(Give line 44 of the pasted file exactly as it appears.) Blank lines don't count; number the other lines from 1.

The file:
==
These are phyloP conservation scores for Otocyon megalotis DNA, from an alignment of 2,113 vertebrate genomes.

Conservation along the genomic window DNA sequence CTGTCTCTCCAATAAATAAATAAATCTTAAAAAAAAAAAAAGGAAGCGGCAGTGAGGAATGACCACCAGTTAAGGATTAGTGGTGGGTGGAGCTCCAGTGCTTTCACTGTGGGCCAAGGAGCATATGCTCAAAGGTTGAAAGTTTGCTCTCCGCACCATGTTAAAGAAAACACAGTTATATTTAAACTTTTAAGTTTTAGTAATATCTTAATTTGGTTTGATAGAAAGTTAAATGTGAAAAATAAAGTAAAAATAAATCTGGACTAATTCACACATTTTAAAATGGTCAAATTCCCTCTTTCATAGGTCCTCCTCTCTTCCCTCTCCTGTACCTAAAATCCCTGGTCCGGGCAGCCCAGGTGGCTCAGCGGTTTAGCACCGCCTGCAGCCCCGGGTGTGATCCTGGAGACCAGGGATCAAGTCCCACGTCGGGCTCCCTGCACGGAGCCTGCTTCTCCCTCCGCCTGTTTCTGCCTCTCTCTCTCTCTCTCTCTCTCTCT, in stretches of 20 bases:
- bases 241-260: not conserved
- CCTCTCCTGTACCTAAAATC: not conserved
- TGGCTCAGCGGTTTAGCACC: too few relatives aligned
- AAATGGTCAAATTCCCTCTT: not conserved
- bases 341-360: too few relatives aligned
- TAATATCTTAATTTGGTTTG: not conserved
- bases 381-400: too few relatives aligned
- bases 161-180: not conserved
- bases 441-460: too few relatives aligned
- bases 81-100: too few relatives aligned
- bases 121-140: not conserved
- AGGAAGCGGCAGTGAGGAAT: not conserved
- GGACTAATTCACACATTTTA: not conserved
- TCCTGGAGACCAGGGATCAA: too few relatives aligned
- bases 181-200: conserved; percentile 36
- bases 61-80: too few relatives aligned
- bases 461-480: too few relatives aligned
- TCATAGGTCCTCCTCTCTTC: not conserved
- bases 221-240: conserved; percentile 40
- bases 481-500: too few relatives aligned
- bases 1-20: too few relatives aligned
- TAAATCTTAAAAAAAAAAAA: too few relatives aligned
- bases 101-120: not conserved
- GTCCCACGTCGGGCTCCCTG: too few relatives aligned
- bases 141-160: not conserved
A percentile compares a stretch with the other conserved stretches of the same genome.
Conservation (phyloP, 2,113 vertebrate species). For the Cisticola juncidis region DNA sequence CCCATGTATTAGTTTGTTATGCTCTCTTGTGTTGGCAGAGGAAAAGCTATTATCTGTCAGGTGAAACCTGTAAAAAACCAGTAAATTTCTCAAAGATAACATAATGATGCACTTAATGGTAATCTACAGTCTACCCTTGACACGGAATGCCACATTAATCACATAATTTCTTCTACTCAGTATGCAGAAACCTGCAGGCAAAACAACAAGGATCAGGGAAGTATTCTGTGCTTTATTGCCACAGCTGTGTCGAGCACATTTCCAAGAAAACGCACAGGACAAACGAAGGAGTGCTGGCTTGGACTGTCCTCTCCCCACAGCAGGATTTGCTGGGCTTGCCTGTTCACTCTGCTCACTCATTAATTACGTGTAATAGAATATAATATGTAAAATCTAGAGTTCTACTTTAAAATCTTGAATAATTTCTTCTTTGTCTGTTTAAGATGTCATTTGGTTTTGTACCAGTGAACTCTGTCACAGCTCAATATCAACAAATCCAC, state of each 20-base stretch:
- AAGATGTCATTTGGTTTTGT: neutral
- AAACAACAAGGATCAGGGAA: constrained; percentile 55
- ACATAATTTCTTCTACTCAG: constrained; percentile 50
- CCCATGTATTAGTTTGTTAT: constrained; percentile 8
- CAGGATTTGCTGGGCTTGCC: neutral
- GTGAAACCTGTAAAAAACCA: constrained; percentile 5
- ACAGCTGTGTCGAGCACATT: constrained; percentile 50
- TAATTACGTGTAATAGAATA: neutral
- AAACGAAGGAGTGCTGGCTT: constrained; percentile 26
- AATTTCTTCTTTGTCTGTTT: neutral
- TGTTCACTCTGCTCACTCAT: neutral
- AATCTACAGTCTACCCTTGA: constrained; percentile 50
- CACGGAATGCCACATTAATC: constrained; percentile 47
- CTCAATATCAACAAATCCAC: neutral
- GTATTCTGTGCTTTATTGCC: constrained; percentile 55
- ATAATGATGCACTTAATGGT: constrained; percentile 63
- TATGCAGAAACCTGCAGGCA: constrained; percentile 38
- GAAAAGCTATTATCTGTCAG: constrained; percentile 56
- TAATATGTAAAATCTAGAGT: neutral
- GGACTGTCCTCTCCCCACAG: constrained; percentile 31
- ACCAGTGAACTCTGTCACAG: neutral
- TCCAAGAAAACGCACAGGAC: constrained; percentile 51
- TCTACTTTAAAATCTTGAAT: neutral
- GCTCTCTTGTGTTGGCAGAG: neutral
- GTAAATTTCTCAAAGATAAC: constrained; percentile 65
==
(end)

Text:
- GTATTCTGTGCTTTATTGCC: constrained; percentile 55